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How 2020 Democrats are faring in new national poll

Six Democratic presidential candidates will debate Wednesday night in Nevada, with a new face joining onstage. Michael Bloomberg will participate for the first time this primary cycle, as scrutiny over his record intensifies. Lisa Desjardins reports on the candidate's efforts to appeal to minority voters ahead of the Nevada caucuses, and Judy Woodruff talks polling with NPR’s Domenico Montanaro.

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  • Judy Woodruff:

    Six of the remaining Democratic presidential candidates are set to debate tomorrow night in Nevada.

    And, as Lisa Desjardins reports, there will be a new face on stage.

  • Lisa Desjardins:

    After mounting calls for Michael Bloomberg to have to debate his opponents directly…

  • Sen. Amy Klobuchar, D-Minn.:

    I can't beat him on the airways, but I can beat him on the debate stage.

  • Former Vice President Joseph Biden:

    I'm going to get a chance to debate him on everything from redlining to stop and frisk to a whole range of other things.

  • Lisa Desjardins:

    2020 Democrats will get their chance tomorrow night in Las Vegas, during the ninth Democratic debate, which will be Bloomberg's first. The former New York City mayor qualified for the debate after hitting 19 percent support in a new national "PBS NewsHour"/NPR/Marist poll out today.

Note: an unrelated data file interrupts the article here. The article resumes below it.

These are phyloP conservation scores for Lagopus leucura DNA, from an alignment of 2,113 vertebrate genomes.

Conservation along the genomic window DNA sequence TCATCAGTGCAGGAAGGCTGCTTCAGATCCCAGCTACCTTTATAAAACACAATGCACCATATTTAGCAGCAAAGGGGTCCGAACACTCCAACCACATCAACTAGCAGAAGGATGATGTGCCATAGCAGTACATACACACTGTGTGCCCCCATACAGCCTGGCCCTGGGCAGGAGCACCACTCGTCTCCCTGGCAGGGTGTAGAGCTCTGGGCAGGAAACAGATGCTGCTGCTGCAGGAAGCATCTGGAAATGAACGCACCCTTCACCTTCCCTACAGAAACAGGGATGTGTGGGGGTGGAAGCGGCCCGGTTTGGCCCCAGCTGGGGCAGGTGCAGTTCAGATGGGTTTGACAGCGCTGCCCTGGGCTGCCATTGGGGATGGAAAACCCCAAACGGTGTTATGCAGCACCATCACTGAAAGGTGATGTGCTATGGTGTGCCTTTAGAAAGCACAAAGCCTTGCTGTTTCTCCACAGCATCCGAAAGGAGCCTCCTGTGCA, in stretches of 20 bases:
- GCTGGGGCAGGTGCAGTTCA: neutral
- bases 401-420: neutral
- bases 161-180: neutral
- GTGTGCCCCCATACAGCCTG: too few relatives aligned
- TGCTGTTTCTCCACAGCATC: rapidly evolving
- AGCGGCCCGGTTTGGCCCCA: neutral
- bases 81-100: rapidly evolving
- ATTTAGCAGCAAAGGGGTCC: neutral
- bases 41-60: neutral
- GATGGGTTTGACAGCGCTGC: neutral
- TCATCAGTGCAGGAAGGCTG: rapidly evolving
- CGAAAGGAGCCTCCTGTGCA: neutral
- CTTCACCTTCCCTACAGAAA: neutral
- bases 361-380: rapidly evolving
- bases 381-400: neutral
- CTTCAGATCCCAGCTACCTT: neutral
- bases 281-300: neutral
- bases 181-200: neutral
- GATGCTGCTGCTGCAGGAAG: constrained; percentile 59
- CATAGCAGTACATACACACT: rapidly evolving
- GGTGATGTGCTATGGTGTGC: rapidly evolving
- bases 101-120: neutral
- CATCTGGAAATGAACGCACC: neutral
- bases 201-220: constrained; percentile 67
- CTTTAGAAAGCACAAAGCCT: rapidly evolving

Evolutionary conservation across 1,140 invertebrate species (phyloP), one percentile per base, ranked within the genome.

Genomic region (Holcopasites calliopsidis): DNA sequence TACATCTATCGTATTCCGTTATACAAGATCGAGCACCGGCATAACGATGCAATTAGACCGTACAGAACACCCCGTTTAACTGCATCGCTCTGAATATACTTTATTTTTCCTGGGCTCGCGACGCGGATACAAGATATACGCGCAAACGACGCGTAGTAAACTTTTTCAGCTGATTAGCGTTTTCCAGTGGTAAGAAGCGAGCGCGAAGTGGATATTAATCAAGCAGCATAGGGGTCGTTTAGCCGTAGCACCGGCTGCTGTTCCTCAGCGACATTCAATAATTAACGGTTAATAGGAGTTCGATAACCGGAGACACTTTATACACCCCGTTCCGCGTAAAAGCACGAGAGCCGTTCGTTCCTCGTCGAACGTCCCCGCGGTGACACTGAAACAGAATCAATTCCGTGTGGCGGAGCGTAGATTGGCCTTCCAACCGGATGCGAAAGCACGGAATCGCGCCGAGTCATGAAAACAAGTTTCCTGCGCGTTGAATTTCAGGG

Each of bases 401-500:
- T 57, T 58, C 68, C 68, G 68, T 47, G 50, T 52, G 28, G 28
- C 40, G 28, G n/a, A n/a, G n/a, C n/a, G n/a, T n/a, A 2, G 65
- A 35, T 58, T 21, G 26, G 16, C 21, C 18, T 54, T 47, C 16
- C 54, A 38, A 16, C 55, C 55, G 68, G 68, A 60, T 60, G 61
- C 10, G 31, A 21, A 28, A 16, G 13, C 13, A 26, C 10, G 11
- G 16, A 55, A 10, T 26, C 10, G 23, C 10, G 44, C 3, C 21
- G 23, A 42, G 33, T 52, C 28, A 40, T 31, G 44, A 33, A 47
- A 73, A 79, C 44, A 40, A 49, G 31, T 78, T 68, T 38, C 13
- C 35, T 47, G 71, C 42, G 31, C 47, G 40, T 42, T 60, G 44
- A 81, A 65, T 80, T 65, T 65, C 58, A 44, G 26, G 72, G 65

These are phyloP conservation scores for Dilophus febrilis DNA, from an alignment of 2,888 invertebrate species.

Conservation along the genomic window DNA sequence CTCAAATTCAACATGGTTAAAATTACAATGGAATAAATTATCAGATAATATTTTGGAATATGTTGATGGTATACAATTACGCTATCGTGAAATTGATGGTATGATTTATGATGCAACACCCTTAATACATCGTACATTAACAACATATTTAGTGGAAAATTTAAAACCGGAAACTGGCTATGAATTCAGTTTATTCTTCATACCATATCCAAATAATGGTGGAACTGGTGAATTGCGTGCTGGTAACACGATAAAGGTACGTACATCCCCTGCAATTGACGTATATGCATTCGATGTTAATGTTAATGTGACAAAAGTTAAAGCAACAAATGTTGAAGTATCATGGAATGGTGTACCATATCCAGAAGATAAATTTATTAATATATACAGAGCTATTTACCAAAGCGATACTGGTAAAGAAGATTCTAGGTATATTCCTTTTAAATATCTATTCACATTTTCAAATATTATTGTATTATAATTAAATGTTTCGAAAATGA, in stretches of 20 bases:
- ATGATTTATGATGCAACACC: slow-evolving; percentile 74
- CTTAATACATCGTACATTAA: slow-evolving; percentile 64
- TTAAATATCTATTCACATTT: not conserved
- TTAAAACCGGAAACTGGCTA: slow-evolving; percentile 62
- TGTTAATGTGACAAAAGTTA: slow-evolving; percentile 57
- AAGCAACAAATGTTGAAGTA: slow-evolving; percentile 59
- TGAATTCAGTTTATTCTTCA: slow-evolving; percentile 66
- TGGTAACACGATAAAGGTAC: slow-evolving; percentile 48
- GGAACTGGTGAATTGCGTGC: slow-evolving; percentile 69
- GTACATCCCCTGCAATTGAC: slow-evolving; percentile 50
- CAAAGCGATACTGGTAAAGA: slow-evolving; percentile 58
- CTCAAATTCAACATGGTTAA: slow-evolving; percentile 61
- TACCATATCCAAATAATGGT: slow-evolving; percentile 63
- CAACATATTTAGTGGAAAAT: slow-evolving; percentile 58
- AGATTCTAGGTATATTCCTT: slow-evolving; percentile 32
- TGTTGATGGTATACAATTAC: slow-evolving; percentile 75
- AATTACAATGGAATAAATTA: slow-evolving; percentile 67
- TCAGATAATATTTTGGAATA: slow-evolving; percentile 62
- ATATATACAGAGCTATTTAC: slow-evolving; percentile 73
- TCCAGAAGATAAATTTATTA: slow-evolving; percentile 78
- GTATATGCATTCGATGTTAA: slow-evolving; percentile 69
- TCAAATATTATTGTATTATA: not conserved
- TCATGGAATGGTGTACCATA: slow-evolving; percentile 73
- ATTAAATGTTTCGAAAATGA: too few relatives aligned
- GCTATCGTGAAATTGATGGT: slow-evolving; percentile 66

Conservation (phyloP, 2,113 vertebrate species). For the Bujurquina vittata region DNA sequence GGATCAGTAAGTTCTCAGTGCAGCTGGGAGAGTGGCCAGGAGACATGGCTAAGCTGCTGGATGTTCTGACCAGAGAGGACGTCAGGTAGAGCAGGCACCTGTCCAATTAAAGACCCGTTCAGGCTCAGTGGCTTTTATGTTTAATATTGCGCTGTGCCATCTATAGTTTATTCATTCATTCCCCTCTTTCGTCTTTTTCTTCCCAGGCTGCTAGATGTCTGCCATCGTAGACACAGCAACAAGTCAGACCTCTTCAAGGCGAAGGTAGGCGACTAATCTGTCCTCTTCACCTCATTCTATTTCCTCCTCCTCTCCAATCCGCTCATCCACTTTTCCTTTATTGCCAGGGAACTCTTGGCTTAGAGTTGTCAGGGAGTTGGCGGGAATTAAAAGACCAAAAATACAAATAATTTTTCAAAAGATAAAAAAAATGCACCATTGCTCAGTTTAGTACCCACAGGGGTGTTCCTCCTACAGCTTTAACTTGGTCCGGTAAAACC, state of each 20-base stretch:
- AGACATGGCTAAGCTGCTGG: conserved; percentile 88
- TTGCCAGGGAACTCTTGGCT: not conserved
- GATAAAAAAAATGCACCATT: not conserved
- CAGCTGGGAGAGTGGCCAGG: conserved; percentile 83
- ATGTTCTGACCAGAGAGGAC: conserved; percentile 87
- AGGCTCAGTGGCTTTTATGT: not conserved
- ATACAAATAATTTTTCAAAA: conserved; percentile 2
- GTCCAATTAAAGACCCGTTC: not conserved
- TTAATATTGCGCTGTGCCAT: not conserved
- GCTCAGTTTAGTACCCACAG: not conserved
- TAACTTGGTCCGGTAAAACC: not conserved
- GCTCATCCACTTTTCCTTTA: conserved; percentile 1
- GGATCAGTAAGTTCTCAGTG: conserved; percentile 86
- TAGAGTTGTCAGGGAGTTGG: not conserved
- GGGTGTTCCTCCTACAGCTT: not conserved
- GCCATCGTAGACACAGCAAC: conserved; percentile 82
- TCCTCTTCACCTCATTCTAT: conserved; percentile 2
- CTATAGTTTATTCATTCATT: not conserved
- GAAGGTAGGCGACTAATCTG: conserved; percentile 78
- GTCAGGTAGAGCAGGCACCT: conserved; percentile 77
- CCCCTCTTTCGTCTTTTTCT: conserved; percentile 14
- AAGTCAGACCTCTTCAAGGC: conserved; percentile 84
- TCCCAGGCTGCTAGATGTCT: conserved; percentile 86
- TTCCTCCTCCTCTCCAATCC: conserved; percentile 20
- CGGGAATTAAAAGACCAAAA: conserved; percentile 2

Another headline in the poll? Bernie Sanders' has a hefty double-digit lead. Other Democrats, including those with strong showings in Iowa and New Hampshire, fell behind, like former South Bend, Indiana, Mayor Pete Buttigieg, who criticized Sanders at a town hall in Las Vegas.

  • Pete Buttigieg:

    The politics that says, if you don't agree with me 100 percent of the time, you don't even belong, that's clubbing people over the head, telling them you have got to be just all the way over to the edge like us.

  • Lisa Desjardins:

    The in-person campaigning is battling a tidal wave of TV ads, especially from Bloomberg. He's funded a nearly $420 million ad blitz with his own fortune.

    Bloomberg's record has come under fire in recent days for his past comments on stop-and-frisk policing policies targeting minorities and his treatment of women at his company. Now several news outlets have surfaced Bloomberg's 2011 "NewsHour" interview with Jeffrey Brown about a program for young minority men.

  • Michael Bloomberg:

    There's this enormous cohort of black and Latino males aged, let's say, 16 to 25 that don't have jobs, don't have any prospects, don't know how to find jobs, don't know what their skill sets are, don't know how to behave in the workplace.

  • Lisa Desjardins:

    That's the other undeniable dynamic, the importance of diversity. Some 40 percent of Nevada caucus-goers in 2016 were people of color. And candidates today are directly appealing to them now.